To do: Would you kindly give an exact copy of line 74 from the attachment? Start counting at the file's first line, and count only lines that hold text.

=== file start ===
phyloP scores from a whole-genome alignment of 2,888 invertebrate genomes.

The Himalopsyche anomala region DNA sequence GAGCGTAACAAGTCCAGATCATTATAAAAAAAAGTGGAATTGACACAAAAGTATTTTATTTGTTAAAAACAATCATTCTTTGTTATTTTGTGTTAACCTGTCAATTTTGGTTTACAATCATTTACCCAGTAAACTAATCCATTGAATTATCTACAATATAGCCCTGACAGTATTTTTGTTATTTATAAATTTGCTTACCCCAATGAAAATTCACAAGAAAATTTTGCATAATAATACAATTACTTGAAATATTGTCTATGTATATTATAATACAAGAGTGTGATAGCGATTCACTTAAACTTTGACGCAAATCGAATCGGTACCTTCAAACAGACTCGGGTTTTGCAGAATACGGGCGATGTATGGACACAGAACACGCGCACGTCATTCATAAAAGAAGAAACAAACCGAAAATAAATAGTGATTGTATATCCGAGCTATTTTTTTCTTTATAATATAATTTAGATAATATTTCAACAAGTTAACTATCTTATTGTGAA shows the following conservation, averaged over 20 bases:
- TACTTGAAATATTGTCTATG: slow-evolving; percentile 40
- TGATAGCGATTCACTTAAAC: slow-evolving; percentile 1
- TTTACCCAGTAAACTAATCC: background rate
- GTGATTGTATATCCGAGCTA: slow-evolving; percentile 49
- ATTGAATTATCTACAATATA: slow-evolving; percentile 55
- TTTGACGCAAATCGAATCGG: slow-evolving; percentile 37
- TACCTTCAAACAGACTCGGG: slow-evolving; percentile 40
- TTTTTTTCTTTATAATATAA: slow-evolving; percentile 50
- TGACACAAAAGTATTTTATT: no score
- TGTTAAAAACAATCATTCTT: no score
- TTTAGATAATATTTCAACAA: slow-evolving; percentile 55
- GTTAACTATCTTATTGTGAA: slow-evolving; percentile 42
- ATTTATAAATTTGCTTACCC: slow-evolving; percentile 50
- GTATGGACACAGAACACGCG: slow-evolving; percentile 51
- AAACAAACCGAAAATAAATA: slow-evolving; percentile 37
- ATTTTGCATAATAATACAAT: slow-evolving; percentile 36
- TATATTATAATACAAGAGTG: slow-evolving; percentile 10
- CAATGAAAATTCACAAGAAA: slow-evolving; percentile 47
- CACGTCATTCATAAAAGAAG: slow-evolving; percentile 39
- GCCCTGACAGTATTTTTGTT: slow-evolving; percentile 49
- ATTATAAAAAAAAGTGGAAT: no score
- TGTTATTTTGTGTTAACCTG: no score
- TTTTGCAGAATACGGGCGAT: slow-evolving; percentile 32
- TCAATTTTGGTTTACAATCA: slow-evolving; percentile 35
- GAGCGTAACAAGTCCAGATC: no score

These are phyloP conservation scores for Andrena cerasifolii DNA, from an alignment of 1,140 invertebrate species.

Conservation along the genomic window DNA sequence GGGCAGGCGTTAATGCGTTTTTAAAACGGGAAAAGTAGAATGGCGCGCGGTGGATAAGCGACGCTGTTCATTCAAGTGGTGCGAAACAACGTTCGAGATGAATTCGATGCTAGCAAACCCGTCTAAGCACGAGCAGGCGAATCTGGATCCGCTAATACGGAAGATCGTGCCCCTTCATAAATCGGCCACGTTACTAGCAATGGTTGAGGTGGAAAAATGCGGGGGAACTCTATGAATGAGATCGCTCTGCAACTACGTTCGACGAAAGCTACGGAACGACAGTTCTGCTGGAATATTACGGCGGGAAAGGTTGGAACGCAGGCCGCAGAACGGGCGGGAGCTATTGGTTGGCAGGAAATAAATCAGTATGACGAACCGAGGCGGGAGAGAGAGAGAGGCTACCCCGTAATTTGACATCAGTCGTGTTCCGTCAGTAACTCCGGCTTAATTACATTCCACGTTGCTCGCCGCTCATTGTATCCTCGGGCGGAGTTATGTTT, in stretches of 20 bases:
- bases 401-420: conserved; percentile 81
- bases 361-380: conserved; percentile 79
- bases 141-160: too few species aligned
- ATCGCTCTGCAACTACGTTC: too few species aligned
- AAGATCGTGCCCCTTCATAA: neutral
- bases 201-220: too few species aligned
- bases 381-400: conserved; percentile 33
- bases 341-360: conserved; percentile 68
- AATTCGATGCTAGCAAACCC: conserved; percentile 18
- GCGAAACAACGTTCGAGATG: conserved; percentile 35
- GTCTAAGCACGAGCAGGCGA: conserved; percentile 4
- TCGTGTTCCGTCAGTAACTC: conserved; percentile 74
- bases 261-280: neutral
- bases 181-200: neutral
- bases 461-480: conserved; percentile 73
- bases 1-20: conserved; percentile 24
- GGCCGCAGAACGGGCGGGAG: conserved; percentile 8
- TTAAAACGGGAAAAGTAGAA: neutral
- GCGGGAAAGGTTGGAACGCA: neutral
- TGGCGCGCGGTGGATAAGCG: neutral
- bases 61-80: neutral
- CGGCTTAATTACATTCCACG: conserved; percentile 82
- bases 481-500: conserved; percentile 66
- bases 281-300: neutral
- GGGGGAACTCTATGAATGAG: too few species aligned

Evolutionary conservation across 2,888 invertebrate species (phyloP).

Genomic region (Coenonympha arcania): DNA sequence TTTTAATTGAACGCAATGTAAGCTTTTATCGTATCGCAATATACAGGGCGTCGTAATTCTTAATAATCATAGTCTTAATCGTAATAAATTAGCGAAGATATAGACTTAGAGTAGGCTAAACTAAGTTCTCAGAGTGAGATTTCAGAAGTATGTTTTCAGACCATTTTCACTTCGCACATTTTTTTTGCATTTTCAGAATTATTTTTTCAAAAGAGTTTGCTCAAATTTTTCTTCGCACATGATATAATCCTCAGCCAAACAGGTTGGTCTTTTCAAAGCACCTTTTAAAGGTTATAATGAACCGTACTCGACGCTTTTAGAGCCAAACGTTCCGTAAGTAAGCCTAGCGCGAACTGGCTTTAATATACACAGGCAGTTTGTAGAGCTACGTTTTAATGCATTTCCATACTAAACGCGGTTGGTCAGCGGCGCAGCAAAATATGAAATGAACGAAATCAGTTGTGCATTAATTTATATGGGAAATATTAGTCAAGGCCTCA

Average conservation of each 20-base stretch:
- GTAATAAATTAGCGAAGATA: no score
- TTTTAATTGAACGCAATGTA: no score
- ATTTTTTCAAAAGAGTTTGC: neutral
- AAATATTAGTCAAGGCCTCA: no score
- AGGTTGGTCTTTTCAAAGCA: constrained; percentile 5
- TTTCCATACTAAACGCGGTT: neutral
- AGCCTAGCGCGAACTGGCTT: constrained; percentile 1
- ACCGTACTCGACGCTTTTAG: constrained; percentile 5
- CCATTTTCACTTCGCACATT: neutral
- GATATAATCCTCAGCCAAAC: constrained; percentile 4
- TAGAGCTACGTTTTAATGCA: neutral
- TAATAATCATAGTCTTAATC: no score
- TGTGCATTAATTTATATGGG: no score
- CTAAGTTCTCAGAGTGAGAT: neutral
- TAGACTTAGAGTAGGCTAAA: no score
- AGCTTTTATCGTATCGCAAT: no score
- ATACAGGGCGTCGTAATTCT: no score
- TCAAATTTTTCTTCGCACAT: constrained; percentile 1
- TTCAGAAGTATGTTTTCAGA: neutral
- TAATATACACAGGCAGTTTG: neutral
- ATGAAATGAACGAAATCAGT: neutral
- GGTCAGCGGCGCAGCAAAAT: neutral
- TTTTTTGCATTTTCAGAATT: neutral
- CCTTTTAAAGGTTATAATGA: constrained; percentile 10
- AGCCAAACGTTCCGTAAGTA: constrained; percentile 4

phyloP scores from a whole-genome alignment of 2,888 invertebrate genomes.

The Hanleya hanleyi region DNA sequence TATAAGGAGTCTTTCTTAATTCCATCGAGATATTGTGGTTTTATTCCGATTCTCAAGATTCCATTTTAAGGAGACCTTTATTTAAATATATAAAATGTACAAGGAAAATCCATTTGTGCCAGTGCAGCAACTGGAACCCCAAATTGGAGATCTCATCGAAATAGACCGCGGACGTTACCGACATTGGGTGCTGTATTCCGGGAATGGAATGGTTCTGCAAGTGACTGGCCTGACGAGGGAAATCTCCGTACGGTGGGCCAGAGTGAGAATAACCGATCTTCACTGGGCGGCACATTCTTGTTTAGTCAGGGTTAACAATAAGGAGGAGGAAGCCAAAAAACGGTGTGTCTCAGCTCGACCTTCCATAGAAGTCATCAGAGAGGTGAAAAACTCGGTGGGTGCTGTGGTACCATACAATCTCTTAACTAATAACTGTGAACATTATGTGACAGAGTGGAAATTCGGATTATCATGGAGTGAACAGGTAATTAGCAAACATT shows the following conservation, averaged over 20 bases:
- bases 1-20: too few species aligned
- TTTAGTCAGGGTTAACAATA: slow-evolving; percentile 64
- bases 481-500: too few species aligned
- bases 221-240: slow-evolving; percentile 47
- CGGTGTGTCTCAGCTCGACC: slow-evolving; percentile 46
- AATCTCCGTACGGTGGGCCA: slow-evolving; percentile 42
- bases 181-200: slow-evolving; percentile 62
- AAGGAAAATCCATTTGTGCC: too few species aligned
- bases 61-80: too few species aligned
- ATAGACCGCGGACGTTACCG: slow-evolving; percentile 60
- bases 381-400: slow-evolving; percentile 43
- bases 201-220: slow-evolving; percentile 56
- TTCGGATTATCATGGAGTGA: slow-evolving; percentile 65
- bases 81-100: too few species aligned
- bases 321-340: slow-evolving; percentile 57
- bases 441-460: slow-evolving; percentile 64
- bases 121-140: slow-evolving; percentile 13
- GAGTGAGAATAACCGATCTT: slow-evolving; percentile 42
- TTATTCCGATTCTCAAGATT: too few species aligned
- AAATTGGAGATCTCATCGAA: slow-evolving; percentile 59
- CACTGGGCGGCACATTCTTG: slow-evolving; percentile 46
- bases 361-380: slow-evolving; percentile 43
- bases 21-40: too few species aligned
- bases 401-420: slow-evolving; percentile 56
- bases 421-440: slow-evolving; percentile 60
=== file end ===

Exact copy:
- ATACAGGGCGTCGTAATTCT: no score